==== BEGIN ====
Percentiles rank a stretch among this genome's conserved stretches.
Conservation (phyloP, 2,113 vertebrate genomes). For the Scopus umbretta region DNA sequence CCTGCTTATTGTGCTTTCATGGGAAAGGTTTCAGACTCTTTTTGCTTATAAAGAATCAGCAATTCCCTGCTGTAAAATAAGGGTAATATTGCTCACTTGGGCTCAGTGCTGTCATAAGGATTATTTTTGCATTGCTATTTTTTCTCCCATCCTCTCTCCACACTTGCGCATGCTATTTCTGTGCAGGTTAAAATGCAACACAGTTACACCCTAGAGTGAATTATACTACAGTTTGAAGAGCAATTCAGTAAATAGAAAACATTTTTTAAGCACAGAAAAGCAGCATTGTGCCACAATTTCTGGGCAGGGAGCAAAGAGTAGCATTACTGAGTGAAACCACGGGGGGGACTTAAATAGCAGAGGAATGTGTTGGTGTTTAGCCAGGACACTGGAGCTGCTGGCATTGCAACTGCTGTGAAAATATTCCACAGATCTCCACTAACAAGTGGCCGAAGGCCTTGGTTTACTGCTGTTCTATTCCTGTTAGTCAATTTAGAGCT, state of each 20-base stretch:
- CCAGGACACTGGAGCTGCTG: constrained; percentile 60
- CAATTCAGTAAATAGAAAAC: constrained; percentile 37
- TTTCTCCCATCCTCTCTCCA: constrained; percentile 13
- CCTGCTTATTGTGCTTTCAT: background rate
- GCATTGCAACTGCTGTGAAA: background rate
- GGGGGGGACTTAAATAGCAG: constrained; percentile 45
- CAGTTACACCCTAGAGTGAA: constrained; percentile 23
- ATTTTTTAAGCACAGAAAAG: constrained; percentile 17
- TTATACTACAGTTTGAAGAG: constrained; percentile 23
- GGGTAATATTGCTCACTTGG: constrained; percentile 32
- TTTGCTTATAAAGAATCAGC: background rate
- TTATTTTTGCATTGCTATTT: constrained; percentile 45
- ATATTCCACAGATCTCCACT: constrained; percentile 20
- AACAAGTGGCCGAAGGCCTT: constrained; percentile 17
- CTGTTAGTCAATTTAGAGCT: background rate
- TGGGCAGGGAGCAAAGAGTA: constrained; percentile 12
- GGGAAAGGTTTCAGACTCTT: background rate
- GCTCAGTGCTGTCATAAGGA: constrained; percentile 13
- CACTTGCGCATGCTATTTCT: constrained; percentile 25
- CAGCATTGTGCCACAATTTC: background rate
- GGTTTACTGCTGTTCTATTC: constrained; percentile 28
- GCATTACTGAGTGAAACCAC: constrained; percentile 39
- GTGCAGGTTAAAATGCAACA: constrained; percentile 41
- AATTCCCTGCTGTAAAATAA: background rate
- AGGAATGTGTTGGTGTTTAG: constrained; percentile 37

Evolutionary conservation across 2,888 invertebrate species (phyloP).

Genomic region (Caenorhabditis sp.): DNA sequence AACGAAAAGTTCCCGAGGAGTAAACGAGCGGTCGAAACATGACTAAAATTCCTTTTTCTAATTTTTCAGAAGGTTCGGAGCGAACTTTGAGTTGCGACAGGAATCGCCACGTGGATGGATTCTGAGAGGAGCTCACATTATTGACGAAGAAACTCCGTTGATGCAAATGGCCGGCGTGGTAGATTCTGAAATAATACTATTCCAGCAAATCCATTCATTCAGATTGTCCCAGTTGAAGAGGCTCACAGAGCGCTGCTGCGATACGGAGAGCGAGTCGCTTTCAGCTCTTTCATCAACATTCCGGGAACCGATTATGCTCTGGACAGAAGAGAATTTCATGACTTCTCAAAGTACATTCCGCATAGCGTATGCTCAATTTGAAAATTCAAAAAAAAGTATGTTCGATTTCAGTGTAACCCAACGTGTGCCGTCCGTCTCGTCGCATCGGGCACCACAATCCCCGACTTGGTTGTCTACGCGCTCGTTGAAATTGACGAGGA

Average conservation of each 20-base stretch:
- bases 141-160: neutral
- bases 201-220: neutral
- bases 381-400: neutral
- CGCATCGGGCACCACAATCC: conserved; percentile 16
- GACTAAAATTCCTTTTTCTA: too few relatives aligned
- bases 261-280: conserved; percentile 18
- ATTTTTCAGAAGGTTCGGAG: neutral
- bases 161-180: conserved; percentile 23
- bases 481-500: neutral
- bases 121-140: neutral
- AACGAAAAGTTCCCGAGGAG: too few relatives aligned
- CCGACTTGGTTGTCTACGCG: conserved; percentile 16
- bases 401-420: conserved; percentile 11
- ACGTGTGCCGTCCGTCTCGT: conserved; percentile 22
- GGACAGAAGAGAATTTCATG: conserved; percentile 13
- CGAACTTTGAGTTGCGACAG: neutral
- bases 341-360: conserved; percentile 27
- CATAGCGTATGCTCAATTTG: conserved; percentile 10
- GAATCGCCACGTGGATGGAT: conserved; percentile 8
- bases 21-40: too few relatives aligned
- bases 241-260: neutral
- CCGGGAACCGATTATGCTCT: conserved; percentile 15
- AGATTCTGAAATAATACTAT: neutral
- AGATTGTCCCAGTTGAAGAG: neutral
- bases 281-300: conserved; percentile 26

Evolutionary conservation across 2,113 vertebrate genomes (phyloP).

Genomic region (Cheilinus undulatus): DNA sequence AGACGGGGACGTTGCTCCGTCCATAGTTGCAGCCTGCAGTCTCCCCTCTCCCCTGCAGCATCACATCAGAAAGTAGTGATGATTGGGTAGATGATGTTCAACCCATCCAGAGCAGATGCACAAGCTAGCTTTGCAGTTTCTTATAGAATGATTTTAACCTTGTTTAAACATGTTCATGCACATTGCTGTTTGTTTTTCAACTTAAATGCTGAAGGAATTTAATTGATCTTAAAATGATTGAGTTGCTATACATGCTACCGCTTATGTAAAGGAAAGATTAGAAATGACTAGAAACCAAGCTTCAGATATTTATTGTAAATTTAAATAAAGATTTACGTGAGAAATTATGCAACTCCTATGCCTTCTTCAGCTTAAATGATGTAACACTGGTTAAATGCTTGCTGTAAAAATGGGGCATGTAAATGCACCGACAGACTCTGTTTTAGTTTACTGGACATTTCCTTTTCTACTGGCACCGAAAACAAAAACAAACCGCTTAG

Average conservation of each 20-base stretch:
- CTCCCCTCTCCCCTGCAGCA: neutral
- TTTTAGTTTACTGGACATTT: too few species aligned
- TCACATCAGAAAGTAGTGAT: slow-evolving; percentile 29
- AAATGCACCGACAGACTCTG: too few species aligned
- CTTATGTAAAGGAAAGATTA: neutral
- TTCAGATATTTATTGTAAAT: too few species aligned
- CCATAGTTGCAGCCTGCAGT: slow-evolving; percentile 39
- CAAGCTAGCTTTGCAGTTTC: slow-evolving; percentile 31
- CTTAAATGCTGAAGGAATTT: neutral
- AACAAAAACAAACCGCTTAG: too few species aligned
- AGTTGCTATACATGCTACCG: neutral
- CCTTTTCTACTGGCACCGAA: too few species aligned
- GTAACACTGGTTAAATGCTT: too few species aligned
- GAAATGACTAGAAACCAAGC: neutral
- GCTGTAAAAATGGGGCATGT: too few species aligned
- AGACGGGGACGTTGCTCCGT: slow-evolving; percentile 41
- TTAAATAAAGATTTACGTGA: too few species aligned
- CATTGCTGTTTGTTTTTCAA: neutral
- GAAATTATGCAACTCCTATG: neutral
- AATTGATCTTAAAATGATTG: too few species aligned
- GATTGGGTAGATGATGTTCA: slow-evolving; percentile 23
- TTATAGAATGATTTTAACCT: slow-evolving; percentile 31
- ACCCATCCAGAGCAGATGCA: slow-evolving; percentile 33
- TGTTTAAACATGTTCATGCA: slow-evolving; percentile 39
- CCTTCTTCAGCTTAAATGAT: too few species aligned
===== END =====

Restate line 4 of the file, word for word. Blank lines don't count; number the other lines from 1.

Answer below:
- CAATTCAGTAAATAGAAAAC: constrained; percentile 37